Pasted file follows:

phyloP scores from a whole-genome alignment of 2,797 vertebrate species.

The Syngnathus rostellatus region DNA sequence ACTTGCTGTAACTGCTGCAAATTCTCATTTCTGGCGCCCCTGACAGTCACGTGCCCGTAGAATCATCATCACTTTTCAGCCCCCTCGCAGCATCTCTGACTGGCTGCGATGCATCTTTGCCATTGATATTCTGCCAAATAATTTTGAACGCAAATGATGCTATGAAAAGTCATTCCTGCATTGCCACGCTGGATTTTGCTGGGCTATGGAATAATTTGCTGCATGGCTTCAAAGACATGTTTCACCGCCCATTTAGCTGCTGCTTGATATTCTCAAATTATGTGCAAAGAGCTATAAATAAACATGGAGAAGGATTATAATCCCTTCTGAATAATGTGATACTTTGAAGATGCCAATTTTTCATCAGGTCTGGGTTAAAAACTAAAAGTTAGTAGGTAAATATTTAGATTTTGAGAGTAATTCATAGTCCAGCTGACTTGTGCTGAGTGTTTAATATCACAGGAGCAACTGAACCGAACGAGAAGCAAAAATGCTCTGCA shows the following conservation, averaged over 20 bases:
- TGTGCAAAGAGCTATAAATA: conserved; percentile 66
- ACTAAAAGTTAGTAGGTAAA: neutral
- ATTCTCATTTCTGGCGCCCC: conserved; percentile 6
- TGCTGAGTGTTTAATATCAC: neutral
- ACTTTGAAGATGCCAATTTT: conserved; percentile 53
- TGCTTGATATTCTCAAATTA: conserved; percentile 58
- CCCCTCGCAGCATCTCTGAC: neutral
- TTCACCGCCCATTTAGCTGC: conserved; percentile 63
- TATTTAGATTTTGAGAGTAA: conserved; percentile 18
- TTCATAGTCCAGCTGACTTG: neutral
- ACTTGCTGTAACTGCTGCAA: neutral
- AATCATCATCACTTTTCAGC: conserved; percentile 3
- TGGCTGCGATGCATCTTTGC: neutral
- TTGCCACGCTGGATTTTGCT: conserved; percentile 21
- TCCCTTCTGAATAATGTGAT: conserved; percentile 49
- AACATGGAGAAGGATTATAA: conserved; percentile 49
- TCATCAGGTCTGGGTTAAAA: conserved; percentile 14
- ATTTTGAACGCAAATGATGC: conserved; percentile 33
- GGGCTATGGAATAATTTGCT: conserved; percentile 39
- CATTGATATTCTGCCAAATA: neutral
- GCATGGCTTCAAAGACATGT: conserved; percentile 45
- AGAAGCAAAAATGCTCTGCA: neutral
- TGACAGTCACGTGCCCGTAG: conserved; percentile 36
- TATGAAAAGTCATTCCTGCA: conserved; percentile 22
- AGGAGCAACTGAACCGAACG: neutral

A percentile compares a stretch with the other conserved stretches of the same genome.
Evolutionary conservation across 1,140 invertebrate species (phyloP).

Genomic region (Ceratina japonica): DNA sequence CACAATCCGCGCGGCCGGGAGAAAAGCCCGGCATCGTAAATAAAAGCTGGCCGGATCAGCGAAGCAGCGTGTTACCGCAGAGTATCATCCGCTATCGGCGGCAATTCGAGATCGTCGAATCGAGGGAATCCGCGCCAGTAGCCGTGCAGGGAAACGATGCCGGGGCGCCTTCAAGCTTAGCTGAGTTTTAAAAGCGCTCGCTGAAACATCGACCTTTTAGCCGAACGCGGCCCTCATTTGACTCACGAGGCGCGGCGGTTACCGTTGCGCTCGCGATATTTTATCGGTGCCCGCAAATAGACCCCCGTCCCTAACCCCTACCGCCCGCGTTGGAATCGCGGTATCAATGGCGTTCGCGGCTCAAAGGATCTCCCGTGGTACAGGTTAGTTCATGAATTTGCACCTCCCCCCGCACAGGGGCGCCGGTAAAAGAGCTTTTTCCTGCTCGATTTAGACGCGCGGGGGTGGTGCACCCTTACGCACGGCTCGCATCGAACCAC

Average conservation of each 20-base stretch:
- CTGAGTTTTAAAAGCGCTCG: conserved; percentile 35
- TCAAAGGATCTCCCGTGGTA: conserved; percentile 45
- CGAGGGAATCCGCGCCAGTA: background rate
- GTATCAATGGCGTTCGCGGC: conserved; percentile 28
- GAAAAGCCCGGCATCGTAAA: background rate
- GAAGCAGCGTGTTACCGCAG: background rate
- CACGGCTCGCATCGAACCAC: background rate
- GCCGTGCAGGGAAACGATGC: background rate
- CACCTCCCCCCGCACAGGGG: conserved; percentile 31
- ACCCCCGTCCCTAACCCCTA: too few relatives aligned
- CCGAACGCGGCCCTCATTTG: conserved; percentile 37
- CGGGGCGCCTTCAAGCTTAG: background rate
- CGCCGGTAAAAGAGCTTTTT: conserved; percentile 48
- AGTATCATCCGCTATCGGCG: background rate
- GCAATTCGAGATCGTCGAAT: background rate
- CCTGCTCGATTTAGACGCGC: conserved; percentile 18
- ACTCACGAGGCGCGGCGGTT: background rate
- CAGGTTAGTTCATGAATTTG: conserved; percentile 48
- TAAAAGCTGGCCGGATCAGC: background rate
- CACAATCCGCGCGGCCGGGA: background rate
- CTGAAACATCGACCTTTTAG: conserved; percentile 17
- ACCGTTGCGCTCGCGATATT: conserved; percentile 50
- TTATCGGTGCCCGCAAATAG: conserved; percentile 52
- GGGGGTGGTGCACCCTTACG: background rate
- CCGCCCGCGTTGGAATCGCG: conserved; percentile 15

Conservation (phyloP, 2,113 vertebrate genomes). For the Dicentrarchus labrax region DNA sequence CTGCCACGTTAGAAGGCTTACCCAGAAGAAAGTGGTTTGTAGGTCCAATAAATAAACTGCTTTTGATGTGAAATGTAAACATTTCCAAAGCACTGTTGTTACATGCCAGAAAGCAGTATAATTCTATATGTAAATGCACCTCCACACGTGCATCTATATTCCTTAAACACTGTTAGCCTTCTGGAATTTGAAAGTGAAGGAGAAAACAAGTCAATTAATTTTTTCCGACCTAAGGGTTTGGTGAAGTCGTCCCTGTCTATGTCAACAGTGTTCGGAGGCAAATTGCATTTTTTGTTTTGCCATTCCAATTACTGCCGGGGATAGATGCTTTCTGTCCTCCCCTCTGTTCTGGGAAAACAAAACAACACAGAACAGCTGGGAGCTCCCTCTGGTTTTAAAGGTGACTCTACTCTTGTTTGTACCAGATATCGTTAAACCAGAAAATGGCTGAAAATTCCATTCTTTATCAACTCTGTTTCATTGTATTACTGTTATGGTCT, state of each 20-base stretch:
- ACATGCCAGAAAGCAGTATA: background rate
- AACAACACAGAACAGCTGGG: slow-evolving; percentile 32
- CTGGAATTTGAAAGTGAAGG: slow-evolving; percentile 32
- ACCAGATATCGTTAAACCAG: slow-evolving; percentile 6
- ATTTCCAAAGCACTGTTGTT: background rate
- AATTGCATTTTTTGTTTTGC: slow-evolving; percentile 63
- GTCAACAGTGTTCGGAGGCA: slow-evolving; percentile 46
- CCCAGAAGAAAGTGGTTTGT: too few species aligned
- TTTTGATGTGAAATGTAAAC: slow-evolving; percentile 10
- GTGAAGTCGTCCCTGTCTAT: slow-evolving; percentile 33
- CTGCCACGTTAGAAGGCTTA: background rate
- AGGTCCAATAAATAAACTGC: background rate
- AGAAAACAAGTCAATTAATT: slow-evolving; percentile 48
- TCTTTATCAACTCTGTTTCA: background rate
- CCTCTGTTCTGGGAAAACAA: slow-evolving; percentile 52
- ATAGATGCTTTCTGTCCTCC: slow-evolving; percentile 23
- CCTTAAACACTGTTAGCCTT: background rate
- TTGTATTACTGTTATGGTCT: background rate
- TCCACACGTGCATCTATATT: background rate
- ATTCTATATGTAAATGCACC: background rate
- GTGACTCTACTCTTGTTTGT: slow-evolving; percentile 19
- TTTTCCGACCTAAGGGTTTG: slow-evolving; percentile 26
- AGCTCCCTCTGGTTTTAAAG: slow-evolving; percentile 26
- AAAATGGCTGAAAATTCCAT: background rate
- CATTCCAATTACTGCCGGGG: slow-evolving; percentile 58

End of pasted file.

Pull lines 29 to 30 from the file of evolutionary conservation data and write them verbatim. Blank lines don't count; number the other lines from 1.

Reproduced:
Evolutionary conservation across 1,140 invertebrate species (phyloP).

Genomic region (Ceratina japonica): DNA sequence CACAATCCGCGCGGCCGGGAGAAAAGCCCGGCATCGTAAATAAAAGCTGGCCGGATCAGCGAAGCAGCGTGTTACCGCAGAGTATCATCCGCTATCGGCGGCAATTCGAGATCGTCGAATCGAGGGAATCCGCGCCAGTAGCCGTGCAGGGAAACGATGCCGGGGCGCCTTCAAGCTTAGCTGAGTTTTAAAAGCGCTCGCTGAAACATCGACCTTTTAGCCGAACGCGGCCCTCATTTGACTCACGAGGCGCGGCGGTTACCGTTGCGCTCGCGATATTTTATCGGTGCCCGCAAATAGACCCCCGTCCCTAACCCCTACCGCCCGCGTTGGAATCGCGGTATCAATGGCGTTCGCGGCTCAAAGGATCTCCCGTGGTACAGGTTAGTTCATGAATTTGCACCTCCCCCCGCACAGGGGCGCCGGTAAAAGAGCTTTTTCCTGCTCGATTTAGACGCGCGGGGGTGGTGCACCCTTACGCACGGCTCGCATCGAACCAC